Tim Raleigh Do you consider yourself an artist doing business or a businessman doing art?
Zackary RIchards I find labels to be counter-productive. Each one of us is unique and has something to offer that no one else has. Business and Art should be married, not at odds . The problem is ego. Artists want no financial restraints or artistic restrictions when following their muse. I get that. You can’t have some accountant demanding input on an artistic project. On the other hand business people need to make a profit and should have a say to make sure it pays off. Both sides have valid points. Both side can get greedy. Art needs to understand that if they want financing to create a project, that project needs to be commercial. And Business needs to understand that you can’t replace talent. Talent is unique. It’s when they work together that the magic happens. You need only look at the late Steve Jobs for an example.
Tim Raleigh What advice would you give to someone looking to become a writer?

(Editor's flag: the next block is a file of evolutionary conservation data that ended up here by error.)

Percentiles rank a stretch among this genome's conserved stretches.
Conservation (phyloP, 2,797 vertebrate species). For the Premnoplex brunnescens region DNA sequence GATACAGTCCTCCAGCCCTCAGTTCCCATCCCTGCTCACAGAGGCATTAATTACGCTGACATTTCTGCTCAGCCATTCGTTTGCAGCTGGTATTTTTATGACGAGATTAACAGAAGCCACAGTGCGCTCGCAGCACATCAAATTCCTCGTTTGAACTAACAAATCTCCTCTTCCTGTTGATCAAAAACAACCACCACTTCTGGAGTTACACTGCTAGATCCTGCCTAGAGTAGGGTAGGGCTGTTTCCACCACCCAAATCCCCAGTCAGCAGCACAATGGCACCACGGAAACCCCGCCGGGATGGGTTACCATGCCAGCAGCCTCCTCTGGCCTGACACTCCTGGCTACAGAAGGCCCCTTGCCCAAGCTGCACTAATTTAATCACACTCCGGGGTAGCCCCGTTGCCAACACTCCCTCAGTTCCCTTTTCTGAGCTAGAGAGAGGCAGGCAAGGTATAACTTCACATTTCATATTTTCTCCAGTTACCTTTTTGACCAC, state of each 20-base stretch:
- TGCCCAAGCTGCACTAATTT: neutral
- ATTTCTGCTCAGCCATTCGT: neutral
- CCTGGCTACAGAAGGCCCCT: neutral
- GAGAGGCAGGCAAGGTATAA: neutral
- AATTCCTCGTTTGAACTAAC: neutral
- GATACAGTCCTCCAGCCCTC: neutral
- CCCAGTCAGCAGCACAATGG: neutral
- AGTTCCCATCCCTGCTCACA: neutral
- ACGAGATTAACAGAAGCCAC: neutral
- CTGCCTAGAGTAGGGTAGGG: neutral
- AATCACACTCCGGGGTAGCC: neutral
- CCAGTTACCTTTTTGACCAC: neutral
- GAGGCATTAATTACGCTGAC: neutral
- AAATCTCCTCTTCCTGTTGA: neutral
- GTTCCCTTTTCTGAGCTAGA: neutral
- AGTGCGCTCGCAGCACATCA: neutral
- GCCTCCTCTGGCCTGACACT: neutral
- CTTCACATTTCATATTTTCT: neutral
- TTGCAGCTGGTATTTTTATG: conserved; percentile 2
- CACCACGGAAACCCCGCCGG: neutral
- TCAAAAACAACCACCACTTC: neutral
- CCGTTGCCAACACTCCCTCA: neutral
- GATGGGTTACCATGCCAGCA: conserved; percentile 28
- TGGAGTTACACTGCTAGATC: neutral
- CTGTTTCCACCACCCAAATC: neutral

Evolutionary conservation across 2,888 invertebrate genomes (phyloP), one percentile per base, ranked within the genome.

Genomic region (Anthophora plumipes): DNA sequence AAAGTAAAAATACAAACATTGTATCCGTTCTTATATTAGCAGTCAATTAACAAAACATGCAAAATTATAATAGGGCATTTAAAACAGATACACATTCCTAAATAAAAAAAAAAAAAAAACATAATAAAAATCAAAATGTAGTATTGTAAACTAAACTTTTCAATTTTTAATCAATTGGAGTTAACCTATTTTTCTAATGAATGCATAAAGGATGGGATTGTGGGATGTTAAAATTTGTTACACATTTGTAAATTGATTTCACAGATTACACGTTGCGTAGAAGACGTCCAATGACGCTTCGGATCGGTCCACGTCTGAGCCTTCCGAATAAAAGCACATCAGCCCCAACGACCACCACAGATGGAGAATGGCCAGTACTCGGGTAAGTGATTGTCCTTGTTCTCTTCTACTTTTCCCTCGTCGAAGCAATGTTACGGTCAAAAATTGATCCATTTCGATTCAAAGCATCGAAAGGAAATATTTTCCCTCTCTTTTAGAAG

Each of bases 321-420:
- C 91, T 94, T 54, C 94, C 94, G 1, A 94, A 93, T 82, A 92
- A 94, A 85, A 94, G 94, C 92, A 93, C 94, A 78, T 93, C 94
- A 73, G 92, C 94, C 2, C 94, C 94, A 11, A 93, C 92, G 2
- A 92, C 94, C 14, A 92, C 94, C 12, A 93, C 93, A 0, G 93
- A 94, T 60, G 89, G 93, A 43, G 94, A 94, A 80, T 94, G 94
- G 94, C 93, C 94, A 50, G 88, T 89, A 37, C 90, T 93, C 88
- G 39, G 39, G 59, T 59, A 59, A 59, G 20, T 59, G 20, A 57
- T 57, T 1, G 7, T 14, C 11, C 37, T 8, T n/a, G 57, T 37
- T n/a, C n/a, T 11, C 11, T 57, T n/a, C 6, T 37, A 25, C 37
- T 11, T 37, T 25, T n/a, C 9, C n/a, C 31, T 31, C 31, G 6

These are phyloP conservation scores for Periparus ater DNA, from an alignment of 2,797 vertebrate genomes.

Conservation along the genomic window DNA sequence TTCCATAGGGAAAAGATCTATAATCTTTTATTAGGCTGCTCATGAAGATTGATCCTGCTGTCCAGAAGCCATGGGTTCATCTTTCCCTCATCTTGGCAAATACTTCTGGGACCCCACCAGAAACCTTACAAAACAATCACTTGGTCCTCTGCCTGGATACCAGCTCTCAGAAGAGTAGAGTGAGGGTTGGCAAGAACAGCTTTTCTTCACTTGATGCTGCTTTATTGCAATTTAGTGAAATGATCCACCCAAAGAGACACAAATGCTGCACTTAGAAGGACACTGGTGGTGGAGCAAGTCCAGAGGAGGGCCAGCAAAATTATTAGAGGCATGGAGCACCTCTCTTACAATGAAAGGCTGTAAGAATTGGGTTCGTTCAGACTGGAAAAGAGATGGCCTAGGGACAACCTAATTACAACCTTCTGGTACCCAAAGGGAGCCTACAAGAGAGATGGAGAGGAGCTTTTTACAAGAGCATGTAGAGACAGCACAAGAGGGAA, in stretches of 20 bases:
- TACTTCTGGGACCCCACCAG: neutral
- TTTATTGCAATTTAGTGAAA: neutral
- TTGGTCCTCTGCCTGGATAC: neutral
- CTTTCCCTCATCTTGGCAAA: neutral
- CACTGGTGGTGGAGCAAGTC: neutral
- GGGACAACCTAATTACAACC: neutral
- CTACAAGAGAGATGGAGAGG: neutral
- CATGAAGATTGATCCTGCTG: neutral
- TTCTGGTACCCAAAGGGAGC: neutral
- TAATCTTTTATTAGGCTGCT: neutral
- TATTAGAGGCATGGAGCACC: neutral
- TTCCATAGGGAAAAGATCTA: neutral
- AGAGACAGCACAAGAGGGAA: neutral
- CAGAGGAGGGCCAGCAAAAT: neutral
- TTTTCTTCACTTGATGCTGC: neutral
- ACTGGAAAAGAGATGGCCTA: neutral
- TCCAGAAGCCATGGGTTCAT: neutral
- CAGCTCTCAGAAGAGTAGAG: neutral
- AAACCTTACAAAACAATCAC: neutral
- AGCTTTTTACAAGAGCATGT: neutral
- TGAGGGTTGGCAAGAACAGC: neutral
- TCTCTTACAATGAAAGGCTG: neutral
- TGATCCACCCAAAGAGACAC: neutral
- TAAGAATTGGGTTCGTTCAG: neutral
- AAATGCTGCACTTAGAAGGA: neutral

Zackary RIchards Oh, I love that question! I would advise him or her to first learn the craft. Write all the time, perfect your artistic voice. Learn from others but it’s not until your writing style can be recognized solely by its uniqueness that you’ll be ready to turn pro. Stephen King is a great example. When he released books under the Richard Bachman name readers recognized him immediately. Next step, find out what sells. Figure out what genre fits you best. Don’t waste time on odd topics. Publishing houses are in business to make money not to spread the word on your particular flight of fancy. Lastly, get writing jobs. You’ll need to network to get your name known, build up a rep, then hawk your wares at writers conventions. Those are great opportunities to rub shoulders with those who have connections. AND get a reputable agent.